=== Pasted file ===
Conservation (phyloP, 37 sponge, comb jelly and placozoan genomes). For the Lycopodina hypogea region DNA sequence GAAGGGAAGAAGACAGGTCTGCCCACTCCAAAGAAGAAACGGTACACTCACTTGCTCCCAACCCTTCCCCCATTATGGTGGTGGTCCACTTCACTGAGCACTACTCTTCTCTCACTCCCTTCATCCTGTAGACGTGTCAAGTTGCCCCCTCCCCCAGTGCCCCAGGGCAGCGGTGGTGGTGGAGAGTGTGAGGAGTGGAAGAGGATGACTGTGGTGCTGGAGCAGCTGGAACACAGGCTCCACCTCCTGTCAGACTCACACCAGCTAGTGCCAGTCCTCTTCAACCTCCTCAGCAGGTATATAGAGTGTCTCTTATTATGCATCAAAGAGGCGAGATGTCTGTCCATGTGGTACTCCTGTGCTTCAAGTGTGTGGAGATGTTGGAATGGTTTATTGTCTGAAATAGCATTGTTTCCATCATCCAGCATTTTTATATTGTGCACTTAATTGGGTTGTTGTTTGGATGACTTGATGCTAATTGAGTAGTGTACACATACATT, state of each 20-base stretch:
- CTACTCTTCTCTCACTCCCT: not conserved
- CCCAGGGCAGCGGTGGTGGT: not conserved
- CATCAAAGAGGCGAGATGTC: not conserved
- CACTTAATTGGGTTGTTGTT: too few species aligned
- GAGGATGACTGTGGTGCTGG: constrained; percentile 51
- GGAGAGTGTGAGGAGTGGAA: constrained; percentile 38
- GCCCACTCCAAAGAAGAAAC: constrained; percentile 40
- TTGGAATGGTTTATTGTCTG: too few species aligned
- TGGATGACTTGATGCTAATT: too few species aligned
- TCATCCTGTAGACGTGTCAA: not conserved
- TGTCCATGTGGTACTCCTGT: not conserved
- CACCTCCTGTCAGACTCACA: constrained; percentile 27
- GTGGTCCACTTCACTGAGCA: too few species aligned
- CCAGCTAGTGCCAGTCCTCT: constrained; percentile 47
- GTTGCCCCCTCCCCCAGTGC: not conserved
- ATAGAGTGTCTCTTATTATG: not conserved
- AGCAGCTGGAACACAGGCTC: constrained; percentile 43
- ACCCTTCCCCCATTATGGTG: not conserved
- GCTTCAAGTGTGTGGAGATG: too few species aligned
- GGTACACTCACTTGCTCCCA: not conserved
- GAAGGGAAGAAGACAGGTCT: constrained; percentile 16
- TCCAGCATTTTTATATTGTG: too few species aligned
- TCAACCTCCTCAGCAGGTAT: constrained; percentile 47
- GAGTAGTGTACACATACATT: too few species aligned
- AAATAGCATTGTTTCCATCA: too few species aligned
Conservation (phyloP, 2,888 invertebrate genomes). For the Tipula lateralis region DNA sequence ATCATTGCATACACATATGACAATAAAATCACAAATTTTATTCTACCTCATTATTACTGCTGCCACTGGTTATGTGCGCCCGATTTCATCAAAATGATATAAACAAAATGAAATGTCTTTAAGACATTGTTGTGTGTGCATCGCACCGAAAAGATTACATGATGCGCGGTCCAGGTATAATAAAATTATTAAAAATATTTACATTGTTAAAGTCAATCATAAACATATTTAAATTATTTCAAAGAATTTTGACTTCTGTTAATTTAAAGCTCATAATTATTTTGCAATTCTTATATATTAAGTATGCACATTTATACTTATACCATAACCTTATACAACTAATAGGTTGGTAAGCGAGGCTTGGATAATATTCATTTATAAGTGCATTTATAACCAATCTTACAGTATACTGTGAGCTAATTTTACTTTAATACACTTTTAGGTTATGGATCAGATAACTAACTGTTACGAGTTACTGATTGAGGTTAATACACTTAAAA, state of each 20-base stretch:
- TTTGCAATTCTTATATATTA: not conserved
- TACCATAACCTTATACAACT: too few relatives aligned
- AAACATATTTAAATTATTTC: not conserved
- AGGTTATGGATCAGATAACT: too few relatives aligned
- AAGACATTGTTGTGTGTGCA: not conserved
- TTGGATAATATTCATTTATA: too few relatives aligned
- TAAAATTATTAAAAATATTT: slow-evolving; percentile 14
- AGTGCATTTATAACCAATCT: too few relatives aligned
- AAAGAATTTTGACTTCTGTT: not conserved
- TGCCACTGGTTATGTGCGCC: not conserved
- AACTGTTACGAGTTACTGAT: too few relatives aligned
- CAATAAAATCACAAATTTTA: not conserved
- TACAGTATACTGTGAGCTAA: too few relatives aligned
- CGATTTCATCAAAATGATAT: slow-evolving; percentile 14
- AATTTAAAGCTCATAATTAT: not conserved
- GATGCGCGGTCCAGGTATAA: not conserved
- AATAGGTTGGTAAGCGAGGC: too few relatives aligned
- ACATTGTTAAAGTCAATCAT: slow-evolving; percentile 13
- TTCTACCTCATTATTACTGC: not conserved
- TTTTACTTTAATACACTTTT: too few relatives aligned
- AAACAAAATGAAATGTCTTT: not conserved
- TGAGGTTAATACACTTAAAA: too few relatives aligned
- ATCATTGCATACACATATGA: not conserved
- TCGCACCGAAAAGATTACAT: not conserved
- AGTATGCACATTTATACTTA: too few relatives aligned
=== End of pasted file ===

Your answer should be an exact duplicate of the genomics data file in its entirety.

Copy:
Conservation (phyloP, 37 sponge, comb jelly and placozoan genomes). For the Lycopodina hypogea region DNA sequence GAAGGGAAGAAGACAGGTCTGCCCACTCCAAAGAAGAAACGGTACACTCACTTGCTCCCAACCCTTCCCCCATTATGGTGGTGGTCCACTTCACTGAGCACTACTCTTCTCTCACTCCCTTCATCCTGTAGACGTGTCAAGTTGCCCCCTCCCCCAGTGCCCCAGGGCAGCGGTGGTGGTGGAGAGTGTGAGGAGTGGAAGAGGATGACTGTGGTGCTGGAGCAGCTGGAACACAGGCTCCACCTCCTGTCAGACTCACACCAGCTAGTGCCAGTCCTCTTCAACCTCCTCAGCAGGTATATAGAGTGTCTCTTATTATGCATCAAAGAGGCGAGATGTCTGTCCATGTGGTACTCCTGTGCTTCAAGTGTGTGGAGATGTTGGAATGGTTTATTGTCTGAAATAGCATTGTTTCCATCATCCAGCATTTTTATATTGTGCACTTAATTGGGTTGTTGTTTGGATGACTTGATGCTAATTGAGTAGTGTACACATACATT, state of each 20-base stretch:
- CTACTCTTCTCTCACTCCCT: not conserved
- CCCAGGGCAGCGGTGGTGGT: not conserved
- CATCAAAGAGGCGAGATGTC: not conserved
- CACTTAATTGGGTTGTTGTT: too few species aligned
- GAGGATGACTGTGGTGCTGG: constrained; percentile 51
- GGAGAGTGTGAGGAGTGGAA: constrained; percentile 38
- GCCCACTCCAAAGAAGAAAC: constrained; percentile 40
- TTGGAATGGTTTATTGTCTG: too few species aligned
- TGGATGACTTGATGCTAATT: too few species aligned
- TCATCCTGTAGACGTGTCAA: not conserved
- TGTCCATGTGGTACTCCTGT: not conserved
- CACCTCCTGTCAGACTCACA: constrained; percentile 27
- GTGGTCCACTTCACTGAGCA: too few species aligned
- CCAGCTAGTGCCAGTCCTCT: constrained; percentile 47
- GTTGCCCCCTCCCCCAGTGC: not conserved
- ATAGAGTGTCTCTTATTATG: not conserved
- AGCAGCTGGAACACAGGCTC: constrained; percentile 43
- ACCCTTCCCCCATTATGGTG: not conserved
- GCTTCAAGTGTGTGGAGATG: too few species aligned
- GGTACACTCACTTGCTCCCA: not conserved
- GAAGGGAAGAAGACAGGTCT: constrained; percentile 16
- TCCAGCATTTTTATATTGTG: too few species aligned
- TCAACCTCCTCAGCAGGTAT: constrained; percentile 47
- GAGTAGTGTACACATACATT: too few species aligned
- AAATAGCATTGTTTCCATCA: too few species aligned
Conservation (phyloP, 2,888 invertebrate genomes). For the Tipula lateralis region DNA sequence ATCATTGCATACACATATGACAATAAAATCACAAATTTTATTCTACCTCATTATTACTGCTGCCACTGGTTATGTGCGCCCGATTTCATCAAAATGATATAAACAAAATGAAATGTCTTTAAGACATTGTTGTGTGTGCATCGCACCGAAAAGATTACATGATGCGCGGTCCAGGTATAATAAAATTATTAAAAATATTTACATTGTTAAAGTCAATCATAAACATATTTAAATTATTTCAAAGAATTTTGACTTCTGTTAATTTAAAGCTCATAATTATTTTGCAATTCTTATATATTAAGTATGCACATTTATACTTATACCATAACCTTATACAACTAATAGGTTGGTAAGCGAGGCTTGGATAATATTCATTTATAAGTGCATTTATAACCAATCTTACAGTATACTGTGAGCTAATTTTACTTTAATACACTTTTAGGTTATGGATCAGATAACTAACTGTTACGAGTTACTGATTGAGGTTAATACACTTAAAA, state of each 20-base stretch:
- TTTGCAATTCTTATATATTA: not conserved
- TACCATAACCTTATACAACT: too few relatives aligned
- AAACATATTTAAATTATTTC: not conserved
- AGGTTATGGATCAGATAACT: too few relatives aligned
- AAGACATTGTTGTGTGTGCA: not conserved
- TTGGATAATATTCATTTATA: too few relatives aligned
- TAAAATTATTAAAAATATTT: slow-evolving; percentile 14
- AGTGCATTTATAACCAATCT: too few relatives aligned
- AAAGAATTTTGACTTCTGTT: not conserved
- TGCCACTGGTTATGTGCGCC: not conserved
- AACTGTTACGAGTTACTGAT: too few relatives aligned
- CAATAAAATCACAAATTTTA: not conserved
- TACAGTATACTGTGAGCTAA: too few relatives aligned
- CGATTTCATCAAAATGATAT: slow-evolving; percentile 14
- AATTTAAAGCTCATAATTAT: not conserved
- GATGCGCGGTCCAGGTATAA: not conserved
- AATAGGTTGGTAAGCGAGGC: too few relatives aligned
- ACATTGTTAAAGTCAATCAT: slow-evolving; percentile 13
- TTCTACCTCATTATTACTGC: not conserved
- TTTTACTTTAATACACTTTT: too few relatives aligned
- AAACAAAATGAAATGTCTTT: not conserved
- TGAGGTTAATACACTTAAAA: too few relatives aligned
- ATCATTGCATACACATATGA: not conserved
- TCGCACCGAAAAGATTACAT: not conserved
- AGTATGCACATTTATACTTA: too few relatives aligned